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Dress Rehearsal
The Simulation Center will give “medical practice” a whole new meaning.

Harry Koffenberger, vice president of Corporate Security, in the department's command center. At work in the background are protective services officers Darlene Fairley (left) and Tanaya Hitt.
Johns Hopkins Medicine trustees Janie "Liza" Bailey (left) and C. Michael Armstrong, chairman, during "mini-med school" last month. Anesthesiology fellow Kristen Nelson looks on.

Michael Armstrong often gets the high-rise view of the health care that’s delivered at Hopkins. But recently, the chairman of Johns Hopkins Medicine’s board of trustees found himself firmly on the ground level, working with a small team in an attempt to resuscitate a lifeless patient.

“The patient died,” says Armstrong immediately after the rescue efforts stopped. “We never got a pulse.”

Luckily, this “patient” happened to be a computerized mannequin and the entire scene a learning exercise for Armstrong and 24 other trustees who took Hopkins’ new Simulation Center for a test-drive on March 9, one day before the facility’s dedication.

While the trustees and potential donors were only role-playing for a few hours, their experience will loosely mirror that of the medical students, residents and other health care workers who will hone their skills in the $5 million facility.

Located on the eighth floor of the Outpatient Center, the Simulation Center has launched the School of Medicine into the vanguard of medical training, offering students a bold array of realistic patient environments and scenarios.

Pediatric intensivist Elizabeth Hunt, a nationally recognized expert in CPR simulation training who is also the center’s director, says that the space within the 10,000-square-foot facility is designed to be flexible. Classrooms can be halved. Rooms can be outfitted to simulate such situations as a complicated emergency birth or a multiple trauma case.

Hunt’s convictions about simulated medical training have become a core part of her professional religion. For example, she says to consider a common hospital emergency like the code blue. “In most real codes,” says Hunt, it’s the first time someone uses the defibrillator. “That’s why we should practice on plastic first.”

Although Hopkins has used simulation to teach medical students and residents for years, it has been slower than some of its peer institutions to commit to a full-fledged center. One of the reasons the tradition-bound school viewed the practice skeptically was that it took away valuable time spent with patients.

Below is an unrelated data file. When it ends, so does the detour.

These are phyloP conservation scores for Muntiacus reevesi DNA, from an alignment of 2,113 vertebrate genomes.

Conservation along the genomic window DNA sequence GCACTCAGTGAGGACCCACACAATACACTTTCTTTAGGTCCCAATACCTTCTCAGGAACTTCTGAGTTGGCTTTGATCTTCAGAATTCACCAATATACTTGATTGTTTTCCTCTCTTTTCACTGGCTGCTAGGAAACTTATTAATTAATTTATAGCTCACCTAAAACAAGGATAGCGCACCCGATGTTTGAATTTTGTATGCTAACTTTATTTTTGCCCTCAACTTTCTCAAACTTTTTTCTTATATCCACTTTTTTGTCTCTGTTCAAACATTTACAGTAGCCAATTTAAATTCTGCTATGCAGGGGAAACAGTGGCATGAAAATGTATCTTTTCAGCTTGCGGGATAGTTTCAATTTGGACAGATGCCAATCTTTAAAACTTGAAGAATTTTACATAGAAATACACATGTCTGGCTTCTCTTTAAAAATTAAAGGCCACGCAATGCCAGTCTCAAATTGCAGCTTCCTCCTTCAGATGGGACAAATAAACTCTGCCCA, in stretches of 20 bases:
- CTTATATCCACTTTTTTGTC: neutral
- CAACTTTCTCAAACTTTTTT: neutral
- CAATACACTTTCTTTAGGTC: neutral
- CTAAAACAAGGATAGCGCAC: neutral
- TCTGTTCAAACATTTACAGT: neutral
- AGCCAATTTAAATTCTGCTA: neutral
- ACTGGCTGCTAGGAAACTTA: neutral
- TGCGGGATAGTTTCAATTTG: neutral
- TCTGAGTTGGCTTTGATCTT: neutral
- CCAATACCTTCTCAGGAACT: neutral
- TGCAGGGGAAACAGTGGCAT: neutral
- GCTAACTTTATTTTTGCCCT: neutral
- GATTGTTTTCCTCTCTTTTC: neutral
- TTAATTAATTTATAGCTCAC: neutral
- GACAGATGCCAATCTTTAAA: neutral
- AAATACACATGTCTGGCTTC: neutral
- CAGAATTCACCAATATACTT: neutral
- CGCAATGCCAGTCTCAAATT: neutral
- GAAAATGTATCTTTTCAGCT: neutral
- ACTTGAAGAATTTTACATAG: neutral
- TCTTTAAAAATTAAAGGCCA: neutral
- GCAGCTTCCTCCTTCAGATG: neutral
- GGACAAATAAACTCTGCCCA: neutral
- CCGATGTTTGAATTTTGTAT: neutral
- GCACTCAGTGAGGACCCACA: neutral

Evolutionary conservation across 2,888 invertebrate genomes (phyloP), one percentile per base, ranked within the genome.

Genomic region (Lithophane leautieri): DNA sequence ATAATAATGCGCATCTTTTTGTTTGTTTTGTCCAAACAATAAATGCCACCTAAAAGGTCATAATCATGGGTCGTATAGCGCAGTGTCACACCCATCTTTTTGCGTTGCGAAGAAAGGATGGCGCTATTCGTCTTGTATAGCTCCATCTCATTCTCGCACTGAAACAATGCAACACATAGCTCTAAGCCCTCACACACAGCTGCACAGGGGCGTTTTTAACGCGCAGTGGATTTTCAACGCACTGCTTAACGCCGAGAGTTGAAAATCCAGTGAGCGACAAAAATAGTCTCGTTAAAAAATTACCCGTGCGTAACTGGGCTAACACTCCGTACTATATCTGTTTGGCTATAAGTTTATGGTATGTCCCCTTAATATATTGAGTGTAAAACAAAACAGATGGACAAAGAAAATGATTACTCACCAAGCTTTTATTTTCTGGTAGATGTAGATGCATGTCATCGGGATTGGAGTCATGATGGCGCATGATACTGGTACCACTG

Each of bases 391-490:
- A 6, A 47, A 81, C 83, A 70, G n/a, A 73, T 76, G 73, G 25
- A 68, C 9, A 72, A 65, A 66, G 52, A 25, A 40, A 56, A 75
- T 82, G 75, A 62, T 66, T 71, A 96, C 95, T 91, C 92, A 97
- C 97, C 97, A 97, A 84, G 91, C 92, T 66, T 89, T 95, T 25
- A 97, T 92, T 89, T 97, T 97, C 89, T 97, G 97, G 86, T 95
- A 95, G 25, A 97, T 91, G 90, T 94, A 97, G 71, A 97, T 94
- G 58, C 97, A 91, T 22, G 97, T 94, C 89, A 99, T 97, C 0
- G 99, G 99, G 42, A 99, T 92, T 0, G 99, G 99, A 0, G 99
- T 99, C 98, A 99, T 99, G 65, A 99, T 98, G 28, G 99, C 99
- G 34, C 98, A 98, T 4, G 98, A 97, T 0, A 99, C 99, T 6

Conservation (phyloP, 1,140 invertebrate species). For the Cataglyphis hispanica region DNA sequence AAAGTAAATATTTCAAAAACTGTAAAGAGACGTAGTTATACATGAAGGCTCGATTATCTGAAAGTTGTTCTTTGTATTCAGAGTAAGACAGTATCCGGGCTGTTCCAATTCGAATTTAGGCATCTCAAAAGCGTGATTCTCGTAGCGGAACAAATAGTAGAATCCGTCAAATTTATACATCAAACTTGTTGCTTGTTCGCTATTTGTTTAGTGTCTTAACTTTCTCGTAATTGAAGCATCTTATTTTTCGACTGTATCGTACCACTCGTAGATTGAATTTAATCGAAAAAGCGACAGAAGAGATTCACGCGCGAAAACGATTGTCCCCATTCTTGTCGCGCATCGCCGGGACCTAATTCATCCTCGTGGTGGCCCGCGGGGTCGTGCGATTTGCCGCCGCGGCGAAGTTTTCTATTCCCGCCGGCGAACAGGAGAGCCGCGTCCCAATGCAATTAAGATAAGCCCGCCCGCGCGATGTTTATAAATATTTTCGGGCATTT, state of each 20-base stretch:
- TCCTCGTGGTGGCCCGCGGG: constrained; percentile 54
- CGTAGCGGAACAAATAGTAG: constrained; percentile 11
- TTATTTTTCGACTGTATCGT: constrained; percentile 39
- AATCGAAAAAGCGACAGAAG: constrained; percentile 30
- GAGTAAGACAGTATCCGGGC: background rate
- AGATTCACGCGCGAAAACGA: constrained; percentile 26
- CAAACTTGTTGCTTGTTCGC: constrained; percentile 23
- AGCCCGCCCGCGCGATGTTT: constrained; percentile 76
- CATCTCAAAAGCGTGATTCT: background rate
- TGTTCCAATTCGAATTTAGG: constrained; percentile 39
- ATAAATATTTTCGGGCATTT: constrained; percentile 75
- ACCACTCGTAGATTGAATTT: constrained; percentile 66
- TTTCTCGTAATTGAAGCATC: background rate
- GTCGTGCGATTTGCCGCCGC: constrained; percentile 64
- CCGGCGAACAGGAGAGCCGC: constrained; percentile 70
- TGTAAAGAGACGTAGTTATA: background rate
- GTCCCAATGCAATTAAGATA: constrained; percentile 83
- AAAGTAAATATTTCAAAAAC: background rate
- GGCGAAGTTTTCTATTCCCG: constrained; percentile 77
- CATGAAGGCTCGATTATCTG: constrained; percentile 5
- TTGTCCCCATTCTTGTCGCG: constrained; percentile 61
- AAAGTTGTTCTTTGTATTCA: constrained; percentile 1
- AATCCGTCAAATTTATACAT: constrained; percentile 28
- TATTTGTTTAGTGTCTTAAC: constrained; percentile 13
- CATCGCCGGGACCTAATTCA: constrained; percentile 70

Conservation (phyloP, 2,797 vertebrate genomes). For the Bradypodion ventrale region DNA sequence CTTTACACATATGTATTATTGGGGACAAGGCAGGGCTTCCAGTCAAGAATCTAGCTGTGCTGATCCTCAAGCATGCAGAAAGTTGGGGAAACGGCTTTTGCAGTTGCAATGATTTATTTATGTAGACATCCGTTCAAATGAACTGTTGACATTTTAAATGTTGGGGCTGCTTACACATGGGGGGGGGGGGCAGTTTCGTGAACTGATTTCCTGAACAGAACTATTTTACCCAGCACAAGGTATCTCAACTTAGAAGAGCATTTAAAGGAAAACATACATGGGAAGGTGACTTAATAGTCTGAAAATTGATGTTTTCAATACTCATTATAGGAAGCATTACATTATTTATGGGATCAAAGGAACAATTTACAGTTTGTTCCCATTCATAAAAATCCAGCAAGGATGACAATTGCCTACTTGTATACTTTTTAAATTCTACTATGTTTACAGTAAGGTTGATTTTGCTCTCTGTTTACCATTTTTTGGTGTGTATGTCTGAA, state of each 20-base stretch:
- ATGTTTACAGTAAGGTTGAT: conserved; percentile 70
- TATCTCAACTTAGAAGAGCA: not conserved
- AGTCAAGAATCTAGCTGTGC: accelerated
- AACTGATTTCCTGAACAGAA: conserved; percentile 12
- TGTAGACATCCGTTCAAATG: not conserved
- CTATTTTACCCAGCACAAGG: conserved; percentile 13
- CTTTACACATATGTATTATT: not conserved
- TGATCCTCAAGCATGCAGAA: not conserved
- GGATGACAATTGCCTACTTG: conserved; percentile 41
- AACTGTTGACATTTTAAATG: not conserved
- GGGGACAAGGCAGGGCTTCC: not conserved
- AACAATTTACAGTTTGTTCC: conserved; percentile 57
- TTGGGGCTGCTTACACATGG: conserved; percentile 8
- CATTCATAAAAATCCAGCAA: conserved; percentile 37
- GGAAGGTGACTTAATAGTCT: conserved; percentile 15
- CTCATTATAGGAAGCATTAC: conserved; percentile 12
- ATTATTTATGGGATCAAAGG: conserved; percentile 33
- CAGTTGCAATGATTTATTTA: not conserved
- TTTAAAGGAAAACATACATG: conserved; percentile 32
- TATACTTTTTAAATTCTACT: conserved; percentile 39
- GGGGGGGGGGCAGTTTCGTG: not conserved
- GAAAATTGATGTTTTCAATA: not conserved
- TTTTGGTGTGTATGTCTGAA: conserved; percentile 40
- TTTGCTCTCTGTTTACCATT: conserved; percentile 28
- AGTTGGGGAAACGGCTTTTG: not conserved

But several factors helped simulation take on a different cast. When the 80-hour work week forced residents to spend less time at the hospital, simulation became a way for trainees to work out the bugs in their caregiving, and also to learn to diagnose and treat rare medical problems that they had fewer chances of seeing in the hospital. 

Another impetus came from accreditation bodies, which began requiring academic medical centers to measure the effectiveness of education and training—a task that is built into simulation. And as the patient safety movement has recognized the importance of effective teamwork and communications in preventing medical errors, these dress rehearsals can also help units to improve how physicians, nurses and respiratory therapists work together.

That teamwork message stuck with Armstrong, who along with his wife, Anne, will be the namesake of the School’s new education building. “Coming in, a lot of us thought that medical education was pretty individual,” says Armstrong. “But the practice of medicine has to be about teamwork, and that’s what we experienced.”

In addition to mastering the mannequins, the Sim Center’s users will also take on real humans. But the “patients” will be actors, professionally trained to mimic key complaints. Stationed throughout 12 spaces designed to look and function like exam rooms, the actor-patients carefully observe the medical students’ behaviors for professional protocols. Did they wash their hands? Did they make eye contact? Did they take a complete history?

When the student finishes the exam and exits, the actor-patients fill out a checklist that appears immediately on the team proctor’s computer screen. The interactions are all recorded on video monitors and graded by the actors, but the encounters can also be watched in real time by instructors beyond the student’s sight: Each exam room is equipped with a wall that offers one-way viewing. “Anyone who’s grading the exam can watch what’s going on in there,” says Hunt. “But we want to minimize the fishbowl effect.”

That’s a tall order for a state-of-the-art complex designed for grading performance in five dimensions—audio recordings, video, hands-on observation, paper review and computer records review. Tucked between the two banks of mock patient exam rooms, carrels of computer monitors can track the activities in their designated test rooms. At the end of the row of carrels sits a proctor’s station, where all 12 exam rooms can be viewed, if desired. The proctor can even control camera angles in each room by remote.

And then there are the six 70-inch high-definition LCD screens, standing by to play back the video of any student who performed something instructive—for good or ill.”

Ramsey Flynn and Jamie Manfuso



Johns Hopkins Medicine

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